And I need, as John Wesley put it, to diligently search the scriptures and other sacred writings to assimilate God’s word and let its meaning spread into every part of me and every aspect of my living. Like prayer, I need to do it in the solitude of my room and in the company of others. It’s not important how much of the scriptures I get through; what’s important is how much the scriptures get through me, and I need the mutual insight and accountability of shared study for that.

Second, I depend on God’s strength, not mine. Hudson Taylor was a nineteenth-century missionary to China, a spiritual giant and one of the most famous Christians of his age. In his later years his health failed, and he became very weak. In a letter to a friend, he wrote: “I am so weak I can no longer work. I am so weak I can no longer study. I am so weak I can no longer read my Bible. I cannot even pray. I can only lie still in the arms of God like a little child in trust.”

When Saint Paul prayed about some affliction that tormented and depressed him, he heard God reply, “My grace is sufficient for you, for power is made perfect in weakness.” “Therefore,” Paul wrote, “whenever I am weak, then I am strong” (2 Cor. 12:9-10).

There’s nothing like being appointed the spiritual leader of a congregation to make you feel weak, especially when ninety percent of the congregation knows better how their leader ought to function. I’m not smart enough, not diligent enough, not hard-working enough, not faithful enough, not strong enough to do this job. No one is. I have to depend on God’s strength instead of my own. When I am most dependent upon God, then I am strong enough.

That’s the paradox. The weaker you are, the more you have to depend on God. And the more you depend on God, the stronger you get, so you can do anything life requires. You will mount up with wings like eagles, you shall run and not be weary, you shall walk and not faint (Isa. 40:31).

Third, I depend on God’s timing, not mine. The older I get, the more I understand that “For everything there is a season, and a time for every matter under heaven. God has made everything suitable for its time” (Eccles. 3:1, 11). An older translation reads, “God has made everything beautiful in its time.”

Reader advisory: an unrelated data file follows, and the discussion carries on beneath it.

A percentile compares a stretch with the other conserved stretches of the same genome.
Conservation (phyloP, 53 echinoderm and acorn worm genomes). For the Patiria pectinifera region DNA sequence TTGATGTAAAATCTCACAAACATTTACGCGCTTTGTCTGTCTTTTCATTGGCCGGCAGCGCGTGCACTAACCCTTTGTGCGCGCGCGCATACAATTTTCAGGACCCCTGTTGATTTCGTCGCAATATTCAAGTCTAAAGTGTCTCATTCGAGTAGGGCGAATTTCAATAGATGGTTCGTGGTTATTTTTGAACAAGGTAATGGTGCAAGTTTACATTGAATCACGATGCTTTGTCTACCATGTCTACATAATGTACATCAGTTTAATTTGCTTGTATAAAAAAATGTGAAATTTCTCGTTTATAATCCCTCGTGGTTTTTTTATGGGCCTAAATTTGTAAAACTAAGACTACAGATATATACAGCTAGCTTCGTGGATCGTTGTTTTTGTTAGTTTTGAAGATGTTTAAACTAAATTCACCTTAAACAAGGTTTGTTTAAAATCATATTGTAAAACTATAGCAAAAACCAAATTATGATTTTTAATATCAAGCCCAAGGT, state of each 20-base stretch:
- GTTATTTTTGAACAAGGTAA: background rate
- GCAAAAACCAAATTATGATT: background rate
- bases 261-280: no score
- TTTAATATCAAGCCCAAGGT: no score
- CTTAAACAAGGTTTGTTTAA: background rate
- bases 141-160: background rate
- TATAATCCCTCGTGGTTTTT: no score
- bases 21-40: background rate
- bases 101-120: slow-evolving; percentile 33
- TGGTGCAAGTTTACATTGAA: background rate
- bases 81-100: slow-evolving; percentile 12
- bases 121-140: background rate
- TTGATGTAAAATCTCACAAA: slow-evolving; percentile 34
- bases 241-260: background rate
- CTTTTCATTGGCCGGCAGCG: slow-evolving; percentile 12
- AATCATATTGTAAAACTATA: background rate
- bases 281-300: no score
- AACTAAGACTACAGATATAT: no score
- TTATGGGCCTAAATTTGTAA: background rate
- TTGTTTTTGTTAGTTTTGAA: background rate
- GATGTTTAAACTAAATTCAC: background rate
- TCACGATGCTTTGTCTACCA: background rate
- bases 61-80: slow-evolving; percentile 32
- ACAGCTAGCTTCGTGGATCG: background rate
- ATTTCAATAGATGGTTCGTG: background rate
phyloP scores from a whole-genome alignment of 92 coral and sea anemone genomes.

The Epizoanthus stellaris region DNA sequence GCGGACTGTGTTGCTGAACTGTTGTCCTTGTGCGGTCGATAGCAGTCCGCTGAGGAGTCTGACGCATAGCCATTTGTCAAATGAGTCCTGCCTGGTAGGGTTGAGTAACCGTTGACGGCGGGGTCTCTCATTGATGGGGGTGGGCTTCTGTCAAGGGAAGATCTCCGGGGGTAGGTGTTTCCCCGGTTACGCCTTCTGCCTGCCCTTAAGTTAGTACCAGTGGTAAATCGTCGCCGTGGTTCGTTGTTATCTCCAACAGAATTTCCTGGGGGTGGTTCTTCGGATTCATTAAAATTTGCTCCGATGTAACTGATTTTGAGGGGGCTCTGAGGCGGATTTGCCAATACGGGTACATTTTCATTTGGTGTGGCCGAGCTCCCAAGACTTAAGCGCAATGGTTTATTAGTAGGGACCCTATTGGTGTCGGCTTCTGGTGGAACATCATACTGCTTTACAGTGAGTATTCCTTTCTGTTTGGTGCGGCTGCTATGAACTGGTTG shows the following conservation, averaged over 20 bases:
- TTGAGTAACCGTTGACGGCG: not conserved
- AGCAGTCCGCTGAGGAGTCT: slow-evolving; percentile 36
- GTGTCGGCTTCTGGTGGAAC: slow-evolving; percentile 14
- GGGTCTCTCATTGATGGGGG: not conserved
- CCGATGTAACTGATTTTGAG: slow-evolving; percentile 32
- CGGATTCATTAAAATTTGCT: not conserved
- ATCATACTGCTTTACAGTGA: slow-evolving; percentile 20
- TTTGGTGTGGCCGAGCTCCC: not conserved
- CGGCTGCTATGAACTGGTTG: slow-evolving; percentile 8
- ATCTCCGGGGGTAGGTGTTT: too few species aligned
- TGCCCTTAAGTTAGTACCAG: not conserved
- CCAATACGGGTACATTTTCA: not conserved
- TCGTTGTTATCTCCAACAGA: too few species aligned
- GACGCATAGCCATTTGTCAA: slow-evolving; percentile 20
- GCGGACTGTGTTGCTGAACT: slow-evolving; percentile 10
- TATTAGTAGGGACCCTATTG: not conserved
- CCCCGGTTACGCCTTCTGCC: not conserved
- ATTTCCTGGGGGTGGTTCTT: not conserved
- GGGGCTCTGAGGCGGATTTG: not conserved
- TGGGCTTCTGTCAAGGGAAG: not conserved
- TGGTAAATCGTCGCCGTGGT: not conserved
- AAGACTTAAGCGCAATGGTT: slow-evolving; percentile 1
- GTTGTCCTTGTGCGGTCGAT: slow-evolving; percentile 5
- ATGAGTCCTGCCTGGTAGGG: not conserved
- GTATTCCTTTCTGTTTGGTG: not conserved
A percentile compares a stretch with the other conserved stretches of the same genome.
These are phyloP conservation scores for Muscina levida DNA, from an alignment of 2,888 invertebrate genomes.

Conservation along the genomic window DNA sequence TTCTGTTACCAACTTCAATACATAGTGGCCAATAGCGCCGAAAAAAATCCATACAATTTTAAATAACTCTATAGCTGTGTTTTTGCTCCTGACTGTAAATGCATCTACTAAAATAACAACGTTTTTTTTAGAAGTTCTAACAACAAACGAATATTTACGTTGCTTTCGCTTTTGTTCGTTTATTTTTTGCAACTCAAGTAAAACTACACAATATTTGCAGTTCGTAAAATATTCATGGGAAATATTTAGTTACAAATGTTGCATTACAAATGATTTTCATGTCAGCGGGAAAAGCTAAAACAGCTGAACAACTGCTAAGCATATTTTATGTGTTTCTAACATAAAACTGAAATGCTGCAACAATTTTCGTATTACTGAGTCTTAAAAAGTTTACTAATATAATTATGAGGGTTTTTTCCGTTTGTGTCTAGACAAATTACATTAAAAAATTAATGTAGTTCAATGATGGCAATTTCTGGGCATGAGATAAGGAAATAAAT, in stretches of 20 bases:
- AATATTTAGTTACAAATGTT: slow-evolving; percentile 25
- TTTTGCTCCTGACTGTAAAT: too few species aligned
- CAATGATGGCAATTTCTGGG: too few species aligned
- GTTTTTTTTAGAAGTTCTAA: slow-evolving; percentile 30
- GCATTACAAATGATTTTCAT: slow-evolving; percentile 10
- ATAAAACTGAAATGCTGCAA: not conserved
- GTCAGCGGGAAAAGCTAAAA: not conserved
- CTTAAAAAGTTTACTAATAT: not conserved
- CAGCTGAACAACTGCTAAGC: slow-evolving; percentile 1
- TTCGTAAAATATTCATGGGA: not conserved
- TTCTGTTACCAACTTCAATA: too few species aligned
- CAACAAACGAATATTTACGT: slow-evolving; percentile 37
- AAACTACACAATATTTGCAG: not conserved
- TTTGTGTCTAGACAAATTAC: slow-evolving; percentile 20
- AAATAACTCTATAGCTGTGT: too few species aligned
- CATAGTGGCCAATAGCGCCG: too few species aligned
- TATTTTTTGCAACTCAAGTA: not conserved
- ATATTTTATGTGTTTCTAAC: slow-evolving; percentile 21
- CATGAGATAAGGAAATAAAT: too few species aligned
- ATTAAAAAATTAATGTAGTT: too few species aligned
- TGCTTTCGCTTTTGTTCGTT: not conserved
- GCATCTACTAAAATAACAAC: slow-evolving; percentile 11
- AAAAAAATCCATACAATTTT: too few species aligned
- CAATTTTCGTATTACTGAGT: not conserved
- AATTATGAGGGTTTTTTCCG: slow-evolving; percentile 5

Once when I made a career move from one publishing house to another, I was stymied about which of two job offers to take, and I didn’t feel ready to make a good decision. So I committed myself and my decision to God, and I made the commitment to be open to God wherever my decision would lead. God was quiet about it for nearly three years.

Then it happened. I didn’t come to the decision to go to seminary as much as the decision to go to seminary came to me. I came to my senses and realized it was where God had led me. God had been laying the groundwork all that time, and I didn’t know a thing about it. The time was right – not time by the calendar or by my life’s plan, but the ripeness of time in God’s scheme, when the new thing in my life was to be born.

God is never in a hurry. A thousand years in God’s mind are like a tick of the clock. While we’re going on with our lives, God is working, watching, seeing how and when you will trust God. We’re wondering, “When, Lord? When is it going to happen?” And God is saying, “Don’t judge the outcome by the present moment. What I’m doing in your life? – you can trust me with this.”

Do you want God’s blessing? Do you want the eternal happiness God promises? Remember your roots in the God of all ages and seasons and peoples. Depend upon God totally, so you can say with Mary, “Here am I, the servant of the Lord; let it be with me according to your word” (Luke 1:38). The kingdom of heaven will be yours.